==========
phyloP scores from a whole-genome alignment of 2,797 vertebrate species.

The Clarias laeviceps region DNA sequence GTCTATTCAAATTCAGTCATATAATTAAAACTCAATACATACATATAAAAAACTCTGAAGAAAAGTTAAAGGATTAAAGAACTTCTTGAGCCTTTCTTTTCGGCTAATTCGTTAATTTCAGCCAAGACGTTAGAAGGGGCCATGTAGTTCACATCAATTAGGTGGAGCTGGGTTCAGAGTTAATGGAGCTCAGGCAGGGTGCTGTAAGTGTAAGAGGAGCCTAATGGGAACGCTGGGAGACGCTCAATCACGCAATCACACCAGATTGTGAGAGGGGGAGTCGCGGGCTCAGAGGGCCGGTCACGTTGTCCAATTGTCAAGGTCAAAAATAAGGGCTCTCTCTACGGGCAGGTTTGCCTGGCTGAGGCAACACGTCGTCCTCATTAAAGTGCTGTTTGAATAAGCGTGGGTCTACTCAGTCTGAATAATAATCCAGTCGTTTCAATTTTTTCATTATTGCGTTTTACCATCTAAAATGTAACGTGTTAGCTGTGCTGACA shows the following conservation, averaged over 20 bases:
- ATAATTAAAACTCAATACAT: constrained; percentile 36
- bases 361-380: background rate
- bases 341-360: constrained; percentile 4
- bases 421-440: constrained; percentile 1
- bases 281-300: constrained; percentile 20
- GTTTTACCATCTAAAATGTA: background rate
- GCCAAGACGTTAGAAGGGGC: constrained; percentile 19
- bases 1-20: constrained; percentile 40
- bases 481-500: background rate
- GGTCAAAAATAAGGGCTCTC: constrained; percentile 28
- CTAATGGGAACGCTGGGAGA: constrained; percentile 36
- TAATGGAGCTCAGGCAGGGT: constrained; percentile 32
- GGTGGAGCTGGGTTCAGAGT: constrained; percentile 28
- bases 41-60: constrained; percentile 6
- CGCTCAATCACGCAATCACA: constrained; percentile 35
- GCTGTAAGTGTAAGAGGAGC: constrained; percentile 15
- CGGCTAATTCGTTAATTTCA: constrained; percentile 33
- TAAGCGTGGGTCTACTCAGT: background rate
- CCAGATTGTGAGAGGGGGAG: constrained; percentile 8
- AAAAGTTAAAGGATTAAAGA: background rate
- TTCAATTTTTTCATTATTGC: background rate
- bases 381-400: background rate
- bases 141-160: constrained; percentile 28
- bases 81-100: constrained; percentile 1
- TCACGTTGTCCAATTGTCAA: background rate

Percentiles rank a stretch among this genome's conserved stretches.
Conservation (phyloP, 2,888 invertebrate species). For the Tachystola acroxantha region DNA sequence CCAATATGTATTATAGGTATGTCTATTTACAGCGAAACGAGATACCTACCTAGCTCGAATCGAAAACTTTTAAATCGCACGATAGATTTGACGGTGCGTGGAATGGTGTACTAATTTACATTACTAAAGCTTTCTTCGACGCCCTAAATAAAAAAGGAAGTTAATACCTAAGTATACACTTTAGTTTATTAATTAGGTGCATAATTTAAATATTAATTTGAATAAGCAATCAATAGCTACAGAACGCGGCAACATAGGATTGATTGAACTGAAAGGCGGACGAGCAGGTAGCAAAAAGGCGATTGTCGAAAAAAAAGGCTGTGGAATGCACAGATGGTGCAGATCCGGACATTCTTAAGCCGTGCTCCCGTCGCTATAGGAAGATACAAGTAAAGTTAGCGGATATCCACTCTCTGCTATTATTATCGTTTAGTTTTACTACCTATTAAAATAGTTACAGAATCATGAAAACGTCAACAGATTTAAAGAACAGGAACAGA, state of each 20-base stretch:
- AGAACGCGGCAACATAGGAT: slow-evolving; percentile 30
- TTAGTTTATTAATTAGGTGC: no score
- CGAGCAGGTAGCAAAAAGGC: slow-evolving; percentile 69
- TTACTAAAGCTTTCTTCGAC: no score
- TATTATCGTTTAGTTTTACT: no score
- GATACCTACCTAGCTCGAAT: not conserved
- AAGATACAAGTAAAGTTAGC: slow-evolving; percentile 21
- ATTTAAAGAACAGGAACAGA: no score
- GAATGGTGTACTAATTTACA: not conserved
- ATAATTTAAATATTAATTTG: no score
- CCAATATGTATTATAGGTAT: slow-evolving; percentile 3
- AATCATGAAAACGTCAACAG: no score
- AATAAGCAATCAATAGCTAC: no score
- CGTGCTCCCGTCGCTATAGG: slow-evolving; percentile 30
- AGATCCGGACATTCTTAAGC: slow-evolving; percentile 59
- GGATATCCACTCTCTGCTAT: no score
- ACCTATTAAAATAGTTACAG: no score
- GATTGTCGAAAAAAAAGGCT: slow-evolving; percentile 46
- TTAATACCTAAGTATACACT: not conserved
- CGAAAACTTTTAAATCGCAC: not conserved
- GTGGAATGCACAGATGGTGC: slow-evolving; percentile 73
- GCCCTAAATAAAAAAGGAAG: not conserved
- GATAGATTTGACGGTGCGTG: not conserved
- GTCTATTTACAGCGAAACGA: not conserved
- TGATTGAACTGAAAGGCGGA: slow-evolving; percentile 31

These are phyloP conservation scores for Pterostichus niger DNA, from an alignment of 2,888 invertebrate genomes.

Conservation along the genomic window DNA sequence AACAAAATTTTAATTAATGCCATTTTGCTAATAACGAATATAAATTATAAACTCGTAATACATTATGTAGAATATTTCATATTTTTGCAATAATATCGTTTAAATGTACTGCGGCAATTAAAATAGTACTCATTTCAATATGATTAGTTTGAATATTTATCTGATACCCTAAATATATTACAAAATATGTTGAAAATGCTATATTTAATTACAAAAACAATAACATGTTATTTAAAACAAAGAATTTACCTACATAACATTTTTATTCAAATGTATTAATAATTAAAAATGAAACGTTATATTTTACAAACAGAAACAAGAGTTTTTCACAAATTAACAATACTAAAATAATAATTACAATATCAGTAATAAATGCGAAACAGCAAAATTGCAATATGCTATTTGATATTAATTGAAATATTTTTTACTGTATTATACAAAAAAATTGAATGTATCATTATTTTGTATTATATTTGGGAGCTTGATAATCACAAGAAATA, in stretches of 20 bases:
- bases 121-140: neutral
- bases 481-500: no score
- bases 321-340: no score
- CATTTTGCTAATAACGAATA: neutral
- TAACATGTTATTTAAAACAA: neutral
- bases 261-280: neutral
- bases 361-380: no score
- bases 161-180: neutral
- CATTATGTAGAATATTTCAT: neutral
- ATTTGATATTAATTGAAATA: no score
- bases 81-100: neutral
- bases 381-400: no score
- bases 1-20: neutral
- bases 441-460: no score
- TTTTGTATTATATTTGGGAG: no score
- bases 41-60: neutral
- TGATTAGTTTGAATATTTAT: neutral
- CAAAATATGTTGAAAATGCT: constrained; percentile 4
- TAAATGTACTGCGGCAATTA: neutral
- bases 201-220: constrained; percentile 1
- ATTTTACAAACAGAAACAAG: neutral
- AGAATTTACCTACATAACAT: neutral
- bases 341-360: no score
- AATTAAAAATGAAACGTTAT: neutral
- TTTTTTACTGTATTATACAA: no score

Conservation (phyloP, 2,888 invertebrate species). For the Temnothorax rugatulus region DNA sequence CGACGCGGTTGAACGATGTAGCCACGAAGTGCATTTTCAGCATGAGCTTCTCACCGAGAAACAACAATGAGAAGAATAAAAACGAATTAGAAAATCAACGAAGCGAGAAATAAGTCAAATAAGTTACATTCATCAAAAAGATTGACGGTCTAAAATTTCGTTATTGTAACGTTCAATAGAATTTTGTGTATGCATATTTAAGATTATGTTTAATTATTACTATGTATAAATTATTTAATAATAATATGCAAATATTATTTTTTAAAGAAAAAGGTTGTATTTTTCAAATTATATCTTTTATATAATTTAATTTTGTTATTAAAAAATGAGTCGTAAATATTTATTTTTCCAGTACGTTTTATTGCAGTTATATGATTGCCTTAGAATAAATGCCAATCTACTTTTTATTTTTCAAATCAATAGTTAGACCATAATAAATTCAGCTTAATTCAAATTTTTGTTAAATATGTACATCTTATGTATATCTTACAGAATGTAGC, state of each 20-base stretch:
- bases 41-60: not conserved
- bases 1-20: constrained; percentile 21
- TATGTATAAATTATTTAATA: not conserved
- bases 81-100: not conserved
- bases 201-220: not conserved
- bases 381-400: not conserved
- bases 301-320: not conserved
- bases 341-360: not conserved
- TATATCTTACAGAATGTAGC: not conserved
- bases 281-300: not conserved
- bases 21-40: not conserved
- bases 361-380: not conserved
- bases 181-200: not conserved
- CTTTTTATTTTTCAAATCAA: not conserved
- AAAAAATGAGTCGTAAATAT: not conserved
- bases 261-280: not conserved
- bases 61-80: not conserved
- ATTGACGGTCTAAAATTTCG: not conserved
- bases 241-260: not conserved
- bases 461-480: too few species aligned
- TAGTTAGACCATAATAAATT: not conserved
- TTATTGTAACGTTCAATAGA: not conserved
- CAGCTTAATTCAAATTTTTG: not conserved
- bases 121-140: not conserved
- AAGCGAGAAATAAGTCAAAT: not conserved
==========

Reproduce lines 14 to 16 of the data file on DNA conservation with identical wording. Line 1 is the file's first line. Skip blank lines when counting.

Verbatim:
- TAATGGAGCTCAGGCAGGGT: constrained; percentile 32
- GGTGGAGCTGGGTTCAGAGT: constrained; percentile 28
- bases 41-60: constrained; percentile 6